At Israel's Ben-Gurion Airport, Duty-free Isn't Always a Bargain

Tourists can get good deals on perfumes, but the price of cigarettes can be a drag. How does the international airport stack up against European ones?

Many Israelis start their vacations overseas even before leaving the ground – at the duty-free shops at Ben-Gurion International Airport. A throng of over 10,000 people a day pass through the James Richardson store to buy perfumes, cosmetics, tobacco, liquor and chocolates.

Its massive customer traffic enables James Richardson to offer tempting bargains like “buy five boxes of chocolates, get two free,” or “buy three cartons of cigarettes and get one free.” Such deals, along with the customs exemption, often make stocking up on perfumes, chocolates, alcoholic beverages and cigarettes at the airport seem worthwhile. But how does the store stack up against the duty-free at European airports?

TheMarker dispatched reporters to London, Amsterdam, Rome and Berlin to check out duty-free prices at the airports there. What they discovered is that the best place to buy perfume is right here at home – except, that is, for London, where duty-free prices are even lower.

A price war between James Richardson and Israel’s drugstore chains is the likely reason, with the duty-free store publicizing its commitment to offering the lowest prices in the country on perfume brands.

In most other product categories, the answer was less clear-cut. Prices at European airports were largely in line with those at Ben-Gurion. The bottom line is that, in most cases, there’s no reason to put off duty-free shopping until heading back to Israel, especially in light of the fact that not all products sold at the duty-free here are available in Europe. For example, Parliament and L&M cigarettes couldn’t be found at the airport in Rome.

Watch out for customs

Although comparing duty-free prices around the world before leaving Israel can be a problem, for some items the duty-free price here can be compared to those at other local stores before heading to the airport.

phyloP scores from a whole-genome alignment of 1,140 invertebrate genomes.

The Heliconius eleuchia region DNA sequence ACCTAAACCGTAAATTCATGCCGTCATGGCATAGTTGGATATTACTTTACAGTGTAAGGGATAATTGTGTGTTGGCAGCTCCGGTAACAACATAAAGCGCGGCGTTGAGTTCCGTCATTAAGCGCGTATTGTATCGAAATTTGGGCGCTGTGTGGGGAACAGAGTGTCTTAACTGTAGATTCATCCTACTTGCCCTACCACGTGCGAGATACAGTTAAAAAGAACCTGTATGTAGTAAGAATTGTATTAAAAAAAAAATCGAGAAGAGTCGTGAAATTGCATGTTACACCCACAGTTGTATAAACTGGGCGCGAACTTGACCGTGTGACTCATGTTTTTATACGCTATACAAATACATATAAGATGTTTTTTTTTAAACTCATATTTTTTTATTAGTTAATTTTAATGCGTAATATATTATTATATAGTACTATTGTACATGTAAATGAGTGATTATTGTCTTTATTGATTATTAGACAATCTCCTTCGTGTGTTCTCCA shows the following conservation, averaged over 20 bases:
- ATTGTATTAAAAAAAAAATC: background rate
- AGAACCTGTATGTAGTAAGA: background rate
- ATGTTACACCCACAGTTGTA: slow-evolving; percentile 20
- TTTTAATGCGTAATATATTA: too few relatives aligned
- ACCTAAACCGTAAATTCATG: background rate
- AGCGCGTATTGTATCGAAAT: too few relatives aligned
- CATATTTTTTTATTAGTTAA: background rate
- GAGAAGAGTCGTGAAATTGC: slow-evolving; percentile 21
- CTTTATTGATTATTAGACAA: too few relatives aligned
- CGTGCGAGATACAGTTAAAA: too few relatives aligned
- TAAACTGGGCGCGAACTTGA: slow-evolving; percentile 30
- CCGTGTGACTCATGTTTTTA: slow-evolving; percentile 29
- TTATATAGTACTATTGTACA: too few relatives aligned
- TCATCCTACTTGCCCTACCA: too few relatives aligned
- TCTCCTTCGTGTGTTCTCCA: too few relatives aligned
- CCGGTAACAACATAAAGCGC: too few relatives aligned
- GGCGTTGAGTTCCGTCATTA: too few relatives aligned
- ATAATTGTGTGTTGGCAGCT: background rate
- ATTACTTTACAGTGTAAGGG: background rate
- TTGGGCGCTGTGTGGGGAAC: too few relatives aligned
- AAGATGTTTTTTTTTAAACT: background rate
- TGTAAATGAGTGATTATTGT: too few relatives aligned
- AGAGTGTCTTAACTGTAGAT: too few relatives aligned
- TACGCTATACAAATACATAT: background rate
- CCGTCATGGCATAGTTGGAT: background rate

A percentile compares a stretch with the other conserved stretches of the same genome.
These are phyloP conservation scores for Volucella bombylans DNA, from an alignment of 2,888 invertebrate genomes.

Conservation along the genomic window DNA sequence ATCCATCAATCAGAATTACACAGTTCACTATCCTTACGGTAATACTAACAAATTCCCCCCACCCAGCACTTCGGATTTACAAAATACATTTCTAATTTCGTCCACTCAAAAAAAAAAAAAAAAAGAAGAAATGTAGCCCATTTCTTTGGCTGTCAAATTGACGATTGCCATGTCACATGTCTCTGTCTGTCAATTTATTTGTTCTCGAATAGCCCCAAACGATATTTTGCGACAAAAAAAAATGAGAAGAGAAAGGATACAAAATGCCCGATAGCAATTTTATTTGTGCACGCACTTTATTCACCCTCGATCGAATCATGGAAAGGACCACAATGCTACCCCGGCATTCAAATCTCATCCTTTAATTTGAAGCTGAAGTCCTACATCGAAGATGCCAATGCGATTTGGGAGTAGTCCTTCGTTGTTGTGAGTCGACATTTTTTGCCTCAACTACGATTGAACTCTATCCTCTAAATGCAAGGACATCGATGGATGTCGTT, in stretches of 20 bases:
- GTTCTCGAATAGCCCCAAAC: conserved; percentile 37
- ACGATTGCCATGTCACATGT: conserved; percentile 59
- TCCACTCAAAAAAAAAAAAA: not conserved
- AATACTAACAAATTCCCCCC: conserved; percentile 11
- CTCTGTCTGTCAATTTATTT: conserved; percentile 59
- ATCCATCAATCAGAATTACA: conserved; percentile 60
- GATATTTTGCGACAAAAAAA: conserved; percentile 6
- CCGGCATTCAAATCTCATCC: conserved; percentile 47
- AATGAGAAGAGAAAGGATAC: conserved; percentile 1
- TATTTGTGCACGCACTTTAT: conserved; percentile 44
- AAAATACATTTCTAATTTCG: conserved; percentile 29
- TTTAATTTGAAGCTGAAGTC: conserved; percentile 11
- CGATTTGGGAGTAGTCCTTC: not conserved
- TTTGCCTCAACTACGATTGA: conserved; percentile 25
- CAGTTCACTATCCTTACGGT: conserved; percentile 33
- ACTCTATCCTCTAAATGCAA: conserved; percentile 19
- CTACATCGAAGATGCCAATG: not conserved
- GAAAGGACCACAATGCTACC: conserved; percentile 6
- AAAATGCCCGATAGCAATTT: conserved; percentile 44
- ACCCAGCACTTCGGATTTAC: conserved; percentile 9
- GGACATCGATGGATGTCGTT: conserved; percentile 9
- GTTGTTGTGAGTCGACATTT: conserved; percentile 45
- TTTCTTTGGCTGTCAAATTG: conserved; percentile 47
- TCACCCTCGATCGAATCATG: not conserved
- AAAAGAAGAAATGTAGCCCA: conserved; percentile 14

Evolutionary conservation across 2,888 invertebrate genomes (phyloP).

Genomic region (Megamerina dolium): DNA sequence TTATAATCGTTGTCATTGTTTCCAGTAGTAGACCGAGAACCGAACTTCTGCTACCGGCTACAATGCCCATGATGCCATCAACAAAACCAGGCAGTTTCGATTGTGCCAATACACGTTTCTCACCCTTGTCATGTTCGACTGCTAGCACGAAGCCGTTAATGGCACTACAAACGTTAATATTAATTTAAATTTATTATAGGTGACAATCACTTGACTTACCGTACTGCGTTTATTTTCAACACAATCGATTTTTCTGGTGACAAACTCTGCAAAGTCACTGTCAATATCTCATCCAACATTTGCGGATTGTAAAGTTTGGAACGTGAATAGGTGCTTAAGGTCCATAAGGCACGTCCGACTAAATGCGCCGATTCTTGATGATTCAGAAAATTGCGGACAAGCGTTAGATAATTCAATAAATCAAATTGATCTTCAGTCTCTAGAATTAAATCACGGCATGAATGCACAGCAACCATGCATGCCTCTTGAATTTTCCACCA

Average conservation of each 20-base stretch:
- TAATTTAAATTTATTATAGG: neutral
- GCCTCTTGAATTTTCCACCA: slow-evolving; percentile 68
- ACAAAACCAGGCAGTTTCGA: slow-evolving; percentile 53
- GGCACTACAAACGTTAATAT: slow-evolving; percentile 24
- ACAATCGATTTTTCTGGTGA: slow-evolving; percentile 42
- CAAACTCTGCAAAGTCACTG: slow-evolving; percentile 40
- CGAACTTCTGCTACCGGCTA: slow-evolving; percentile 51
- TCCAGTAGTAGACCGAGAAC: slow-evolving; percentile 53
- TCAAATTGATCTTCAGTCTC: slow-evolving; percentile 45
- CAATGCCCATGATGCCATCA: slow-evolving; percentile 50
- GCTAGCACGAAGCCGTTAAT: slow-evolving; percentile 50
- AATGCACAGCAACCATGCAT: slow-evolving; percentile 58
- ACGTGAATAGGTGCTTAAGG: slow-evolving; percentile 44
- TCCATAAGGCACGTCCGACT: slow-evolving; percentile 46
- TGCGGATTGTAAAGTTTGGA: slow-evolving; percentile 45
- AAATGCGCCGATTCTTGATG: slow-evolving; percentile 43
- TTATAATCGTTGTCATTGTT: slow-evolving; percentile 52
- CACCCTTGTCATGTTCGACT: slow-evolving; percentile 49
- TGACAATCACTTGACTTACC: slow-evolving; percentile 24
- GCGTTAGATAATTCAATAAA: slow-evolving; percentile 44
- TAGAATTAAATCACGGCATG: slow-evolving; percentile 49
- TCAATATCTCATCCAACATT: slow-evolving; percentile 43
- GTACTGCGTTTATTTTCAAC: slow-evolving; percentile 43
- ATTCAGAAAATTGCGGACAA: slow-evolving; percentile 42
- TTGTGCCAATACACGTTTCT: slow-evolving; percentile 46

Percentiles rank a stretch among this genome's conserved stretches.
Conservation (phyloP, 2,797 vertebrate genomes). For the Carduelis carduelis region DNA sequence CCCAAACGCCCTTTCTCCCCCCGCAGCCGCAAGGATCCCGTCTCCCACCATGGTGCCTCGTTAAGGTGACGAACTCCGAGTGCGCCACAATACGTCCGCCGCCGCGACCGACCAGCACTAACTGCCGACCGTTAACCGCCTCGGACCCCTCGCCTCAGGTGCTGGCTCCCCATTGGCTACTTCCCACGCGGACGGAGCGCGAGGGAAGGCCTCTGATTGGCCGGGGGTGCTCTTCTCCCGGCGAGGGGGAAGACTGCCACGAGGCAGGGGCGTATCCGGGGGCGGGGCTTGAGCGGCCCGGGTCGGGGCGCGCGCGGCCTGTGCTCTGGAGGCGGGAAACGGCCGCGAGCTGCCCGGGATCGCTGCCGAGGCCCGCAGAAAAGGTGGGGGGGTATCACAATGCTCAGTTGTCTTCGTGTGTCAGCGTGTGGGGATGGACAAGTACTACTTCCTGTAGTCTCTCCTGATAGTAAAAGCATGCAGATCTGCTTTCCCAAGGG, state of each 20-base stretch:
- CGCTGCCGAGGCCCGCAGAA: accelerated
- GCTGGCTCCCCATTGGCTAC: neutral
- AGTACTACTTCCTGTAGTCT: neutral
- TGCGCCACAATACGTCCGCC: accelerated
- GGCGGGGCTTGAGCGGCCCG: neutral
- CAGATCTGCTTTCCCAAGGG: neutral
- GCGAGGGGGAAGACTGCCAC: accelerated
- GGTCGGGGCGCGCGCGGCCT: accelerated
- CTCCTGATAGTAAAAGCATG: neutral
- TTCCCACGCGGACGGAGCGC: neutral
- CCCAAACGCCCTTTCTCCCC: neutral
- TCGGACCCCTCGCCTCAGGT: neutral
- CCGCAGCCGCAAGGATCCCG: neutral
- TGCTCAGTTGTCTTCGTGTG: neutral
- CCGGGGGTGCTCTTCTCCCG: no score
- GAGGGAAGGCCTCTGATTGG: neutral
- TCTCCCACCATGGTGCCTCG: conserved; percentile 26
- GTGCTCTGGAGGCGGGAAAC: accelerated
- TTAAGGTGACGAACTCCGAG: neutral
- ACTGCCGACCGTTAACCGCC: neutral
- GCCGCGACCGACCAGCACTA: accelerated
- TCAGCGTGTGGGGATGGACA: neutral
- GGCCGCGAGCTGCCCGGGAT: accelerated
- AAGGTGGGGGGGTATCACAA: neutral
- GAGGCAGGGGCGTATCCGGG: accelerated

Prices for liquor and cigarettes appear on the James Richardson website, but not those for perfumes. When arriving at the perfume counter at the airport, however, you can always whip out your smartphone and visit your favorite price comparison site. In any case, it’s important to note that the customs exemption only applies to items costing up to $200, and that the same rules apply to purchases made here and overseas.

The Israel Consumer Council says many of the complaints it handles reflect a lack of understanding of customs regulations among the public. Many travelers aren’t aware that taking advantage of a “buy one, get one free” sale can put them over the limit. For example, travelers are allowed 10 packs of cigarettes – the equivalent of one carton – so anyone traveling solo who winds up with two cartons will need to pay tax.

Berlin: Bare-bones shopping

Returning to Israel from a weekend in Berlin is an experience that jolts you back to the reality you left behind for several days. It begins with passengers to Israel being separated from everyone else and being subjected to a more thorough screening – particularly on night flights, when security agents want to know where your suitcases spent the whole day after hotel checkout. You end up in a long, narrow waiting room with bare walls and no washrooms until boarding the plane. Along the way is the rather small and nondescript duty-free shop – in a word, functional.

But the travelers – the Israelis who flew with us, anyway – load their carts as if they hadn’t passed through duty-free in Israel or visited Berlin’s excellent shopping areas over the past few days. Just one more shopping spree and we’re back in Israel!

Bottom line: Schoenefeld Airport’s small duty-free is absolutely bare bones, even smaller and skimpier than at most of Europe’s airports, although the basic things usually bought at a duty-free can be found such as perfumes, liquor, cigarettes, and sweets for the kids, as well as several items of clothing and various toys. We recommend leaving the real shopping for low-cost and chic Berlin.